I Fed the Rush: A Short Memoir On My Relationship with the ‘90s Soda-Icon Known as Surge
The 90s were the decade of many crude nods to some sort of neo-counter-culture/burgeoning-cyber-culture. Skateboards were mixed with savage sans serif font to indicate that some something savage yet marketable was going on. It was a cyborg Sixties hippie complete with bellbottom jeans and floppy-haired white boys. I was in middle school in the midst of all this. My costume was JNCO jeans and Rusty t-shirts. My argot was South Park and Beavis and Butthead. I was ripe for something that promoted energy yet edge. I was prime for the phenomenon known as Surge.
Trying to explain Surge to the current crop of teens and early twenty-somethings is probably like those who came of age in the ‘80s trying to explain Tab to my generation; it was a thing that happened indicative of the neuroses of an era.
For those who don’t know, Surge paved the way for Vault and Jolt (which my RA and close friend consumed whole twelve-packs of weekly it seemed), which probably laid the groundwork for the fetid cult of energy drinks. The label for Surge looked like Mountain Dew on crack. It was the American import of a Norway soda known as Urge. Both carried a blatant marketing plea to the rise in popularity of extreme sports. Drinking Surge was like imbibing the essence of Mountain Dew cubed and my first introduction to it was the result of a conspicuous marketing campaign during seventh-grade gym class.
I was seated on the bleachers in my aforementioned JNCO attire, lazily watching my fellow classmates enthusiastically play basketball (a sport I was only competent at in my driveway, by myself). The whole scene is faded now and gloms together with so many other nice and horrific memories of middle school, but I do remember it was near the end of the school year…
My school had already entered into an agreement with Coca Cola to have their soda vending machines on campus, so it wasn’t that much of a stretch when bottles of this drink I’d never heard of were passed out to us. I don’t remember any one telling us that this was special or that Coca Cola was trying something out on us. Just the memory of the door of the gymnasium that led outside, a bright veneer of May sun across the peeling wax floor and, suddenly, the feel of a caffeinated drink in my hand.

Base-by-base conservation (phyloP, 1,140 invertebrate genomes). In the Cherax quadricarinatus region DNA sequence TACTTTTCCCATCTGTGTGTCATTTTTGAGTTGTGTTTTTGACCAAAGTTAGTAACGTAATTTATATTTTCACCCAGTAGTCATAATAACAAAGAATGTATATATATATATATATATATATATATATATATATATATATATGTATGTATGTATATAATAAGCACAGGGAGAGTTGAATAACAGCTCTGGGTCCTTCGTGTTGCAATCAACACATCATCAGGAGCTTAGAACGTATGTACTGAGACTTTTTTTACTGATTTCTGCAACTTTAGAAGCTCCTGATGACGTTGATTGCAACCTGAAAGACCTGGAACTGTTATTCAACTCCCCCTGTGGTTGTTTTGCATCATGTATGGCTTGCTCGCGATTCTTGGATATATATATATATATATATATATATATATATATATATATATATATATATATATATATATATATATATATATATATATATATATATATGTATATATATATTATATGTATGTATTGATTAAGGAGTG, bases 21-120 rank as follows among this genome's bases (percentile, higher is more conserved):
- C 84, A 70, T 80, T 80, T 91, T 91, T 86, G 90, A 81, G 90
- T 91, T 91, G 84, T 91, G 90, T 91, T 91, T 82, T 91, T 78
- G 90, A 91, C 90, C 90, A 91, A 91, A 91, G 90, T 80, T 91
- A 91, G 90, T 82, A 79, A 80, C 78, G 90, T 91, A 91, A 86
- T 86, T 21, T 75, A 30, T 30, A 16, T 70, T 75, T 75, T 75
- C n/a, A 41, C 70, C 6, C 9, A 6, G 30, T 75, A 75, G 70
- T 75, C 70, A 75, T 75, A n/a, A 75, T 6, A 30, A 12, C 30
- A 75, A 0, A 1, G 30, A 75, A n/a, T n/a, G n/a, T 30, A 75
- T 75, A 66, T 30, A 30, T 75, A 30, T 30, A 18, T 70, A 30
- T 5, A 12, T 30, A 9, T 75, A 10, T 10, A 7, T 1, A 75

Surge became my drink of choice for the remainder of my middle school career. It, in fact, formed my entire Friday evening ritual, which was (at least in the fall and the spring) that I would ride my bike to the gas station downtown, pick up an enormous bottle of Surge and two King-Size Snicker’s bars, speed back to my house, lock my door and play Resident Evil or some incarnation of the Mortal Kombat franchise. It was probably a sweetly sad scene to watch. I compare it to that scene from Freaks and Geeks when Bill Haverchuck makes himself a cheese sandwich and a glass of milk to Garry Shandling do standup on the Dinah Shore Show. There was something unattached, amorphous and free about it; a caveat that’s only considered appropriate in that stage of development shortly before nothing is too serious but everything is on the edge of mattering.
Surge disappeared from my life in high school. In fact, it seems the disappearance was pretty drastic. I remembered seeing it everywhere. Then, I didn’t see it again except when I was traveling with my family and stopped at a convenience store somewhere in North Carolina or Virginia and would see a Surge slushie machine tucked into the store’s back corner. The anachronistic label faded. It’s been here a while, I would think and quietly saunter to the cooler for a Mountain Dew or Canada Dry.
For a while now, I think stages of development have been unofficially sponsored by products. Sony, Apple, Coca Cola, American Eagle, True Religion, etc.. Everybody has some sort of brand their adolescence was brought to them by, everyone has a brand their place in existence was stamped on their psyche. Sometimes I wish it was something more important, less superfluous than a monetary product. I try now to make memories more about gestures than specifics of transaction. Most of my twenties were coffee and I’m okay with that fact. Thirties? Orange shirts, I’m thinking.
Surge, though. There’s something beautiful and fleeting about its disappearance. I say “disappearance” even though Surge has experienced small revivals in select sections of the country and for a limited time on Amazon. As far as the consciousness marketing-wise, it has disappeared – unlike Mountain Dew, the product it was meant to displace – from our awareness. Personally, Surge is like Pennywise: an entity that keeps circling back and whispering into my ear every few years or so. I sometimes wonder if Surge captured a developmental cliff; if the strange soup of adolescent self-discovery and inevitably mismanagement of said institutions of discovery by adults who may or may not have fully passed beyond their own adolescence.